Even the biography of an artist is permissable, provided that the biographer and his readers realize that such an account throws no light whatsoever upon the artist’s work.
Auden, as chummy as he was, could certainly be an ogre when laying down the Party Line: Auden will make it “permissable” to write the biography of an artist, but only if you and I “realize that such an account throws no light whatsover upon the artist’s work. Thank you, Mr. Auden.
He defends his crazy idea brilliantly, of course:
The relation between his life and his works is at once and the same time too self-evident to require comment—every work of art is, in one sense, a self-disclosure—and too complicated ever to unravel. Thus, it is self-evident that Catullus’s love for Lesbia was the experience which inspired his love poems, and that, if either of them had had a different character, the poems would have been different, but no amount of research into their lives can tell us why Catullus wrote the actual poems he did, instead of an infinite number of similar poems he might have written instead, why, indeed, he wrote any, or why those he did are good.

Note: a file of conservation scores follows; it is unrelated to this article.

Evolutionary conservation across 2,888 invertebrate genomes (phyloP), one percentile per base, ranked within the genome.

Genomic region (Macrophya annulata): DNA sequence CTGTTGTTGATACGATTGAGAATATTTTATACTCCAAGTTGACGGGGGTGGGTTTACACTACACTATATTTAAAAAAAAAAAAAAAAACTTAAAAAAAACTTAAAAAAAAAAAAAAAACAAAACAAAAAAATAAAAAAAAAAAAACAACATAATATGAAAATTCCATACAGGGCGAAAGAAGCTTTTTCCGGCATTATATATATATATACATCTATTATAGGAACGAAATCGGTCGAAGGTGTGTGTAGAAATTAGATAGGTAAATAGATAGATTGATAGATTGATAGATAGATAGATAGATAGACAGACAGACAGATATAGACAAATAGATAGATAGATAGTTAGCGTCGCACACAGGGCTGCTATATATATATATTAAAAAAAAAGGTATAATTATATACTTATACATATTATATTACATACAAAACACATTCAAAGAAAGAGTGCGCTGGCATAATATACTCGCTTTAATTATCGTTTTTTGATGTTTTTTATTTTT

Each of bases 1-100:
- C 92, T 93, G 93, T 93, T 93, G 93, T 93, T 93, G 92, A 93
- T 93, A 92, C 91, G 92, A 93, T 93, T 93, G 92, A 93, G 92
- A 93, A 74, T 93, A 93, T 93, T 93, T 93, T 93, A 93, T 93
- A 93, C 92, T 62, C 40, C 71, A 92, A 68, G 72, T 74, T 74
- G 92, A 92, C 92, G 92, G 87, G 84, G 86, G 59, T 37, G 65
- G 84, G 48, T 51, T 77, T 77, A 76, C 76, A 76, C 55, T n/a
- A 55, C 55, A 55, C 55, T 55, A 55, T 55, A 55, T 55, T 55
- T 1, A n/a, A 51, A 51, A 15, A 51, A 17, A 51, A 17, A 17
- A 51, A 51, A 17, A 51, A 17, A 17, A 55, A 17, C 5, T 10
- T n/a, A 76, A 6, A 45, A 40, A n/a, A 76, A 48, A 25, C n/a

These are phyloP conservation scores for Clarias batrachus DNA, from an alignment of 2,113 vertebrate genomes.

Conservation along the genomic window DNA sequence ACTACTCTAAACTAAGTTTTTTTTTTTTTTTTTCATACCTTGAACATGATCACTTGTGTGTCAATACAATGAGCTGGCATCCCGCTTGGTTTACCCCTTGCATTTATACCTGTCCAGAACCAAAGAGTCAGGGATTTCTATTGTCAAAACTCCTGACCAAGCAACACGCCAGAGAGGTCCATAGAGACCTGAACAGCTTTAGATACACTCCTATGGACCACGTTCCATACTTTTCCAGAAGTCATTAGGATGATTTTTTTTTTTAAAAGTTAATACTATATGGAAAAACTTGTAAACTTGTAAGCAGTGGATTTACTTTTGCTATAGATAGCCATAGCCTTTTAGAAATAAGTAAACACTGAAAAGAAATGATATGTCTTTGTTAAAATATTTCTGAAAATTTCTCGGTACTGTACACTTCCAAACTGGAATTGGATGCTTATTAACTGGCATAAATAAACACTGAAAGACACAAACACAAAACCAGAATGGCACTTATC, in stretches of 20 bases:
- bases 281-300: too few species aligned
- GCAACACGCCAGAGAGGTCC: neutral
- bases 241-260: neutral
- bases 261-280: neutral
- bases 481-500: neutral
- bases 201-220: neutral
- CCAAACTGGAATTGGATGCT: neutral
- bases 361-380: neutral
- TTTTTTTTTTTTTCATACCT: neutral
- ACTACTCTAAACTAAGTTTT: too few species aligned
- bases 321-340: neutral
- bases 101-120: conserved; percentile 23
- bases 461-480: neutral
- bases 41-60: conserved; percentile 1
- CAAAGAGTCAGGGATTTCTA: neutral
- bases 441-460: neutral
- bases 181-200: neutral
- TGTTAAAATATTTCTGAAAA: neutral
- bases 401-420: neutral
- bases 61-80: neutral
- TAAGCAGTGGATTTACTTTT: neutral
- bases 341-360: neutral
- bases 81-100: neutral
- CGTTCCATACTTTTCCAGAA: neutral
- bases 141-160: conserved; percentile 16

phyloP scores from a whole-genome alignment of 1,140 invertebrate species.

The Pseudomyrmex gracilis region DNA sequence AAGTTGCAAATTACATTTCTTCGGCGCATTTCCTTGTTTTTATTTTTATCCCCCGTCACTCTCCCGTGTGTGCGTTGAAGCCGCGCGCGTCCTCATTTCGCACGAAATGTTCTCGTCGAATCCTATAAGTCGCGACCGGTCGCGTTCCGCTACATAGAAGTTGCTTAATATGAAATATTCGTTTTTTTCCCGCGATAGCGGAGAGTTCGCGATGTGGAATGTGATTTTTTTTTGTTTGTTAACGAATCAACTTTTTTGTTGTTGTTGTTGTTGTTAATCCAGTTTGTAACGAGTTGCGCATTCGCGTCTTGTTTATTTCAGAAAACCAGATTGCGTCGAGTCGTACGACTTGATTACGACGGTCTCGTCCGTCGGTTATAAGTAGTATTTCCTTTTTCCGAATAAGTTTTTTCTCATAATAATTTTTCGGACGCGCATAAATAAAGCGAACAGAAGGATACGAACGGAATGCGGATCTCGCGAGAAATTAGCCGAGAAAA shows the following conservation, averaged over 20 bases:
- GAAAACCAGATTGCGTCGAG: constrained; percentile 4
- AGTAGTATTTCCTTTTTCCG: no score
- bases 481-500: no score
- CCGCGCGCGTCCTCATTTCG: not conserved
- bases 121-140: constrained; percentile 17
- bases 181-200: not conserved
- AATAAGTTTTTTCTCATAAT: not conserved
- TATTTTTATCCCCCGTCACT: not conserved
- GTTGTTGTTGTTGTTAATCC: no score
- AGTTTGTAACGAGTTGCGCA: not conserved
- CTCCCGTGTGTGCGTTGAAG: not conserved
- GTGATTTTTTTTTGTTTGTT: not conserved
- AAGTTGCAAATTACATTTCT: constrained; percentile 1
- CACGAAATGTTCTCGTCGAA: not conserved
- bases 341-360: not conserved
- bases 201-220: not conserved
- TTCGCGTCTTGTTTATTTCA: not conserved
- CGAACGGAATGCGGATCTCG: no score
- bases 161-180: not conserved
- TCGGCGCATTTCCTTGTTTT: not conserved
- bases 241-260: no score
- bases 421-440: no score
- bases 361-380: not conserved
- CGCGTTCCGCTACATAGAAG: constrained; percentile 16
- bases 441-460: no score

This is great stuff, isn’t it? I’d hire this guy as a subversive for my country in a minute. This is uncannily good reasoning. Auden first concedes the field to the anti-New Critical argument: “every work of art is a self-disclosure,” Auden admits, but Auden’s concession is two-sided: the anti-New Critical position is “self-evident,” but also “too complicated ever to unravel:” if Lesbia had been a little different, then Catullus’s poems to her would have been different—but how? We don’t know. And therefore we can’t know anything about the relation between the maker and the made.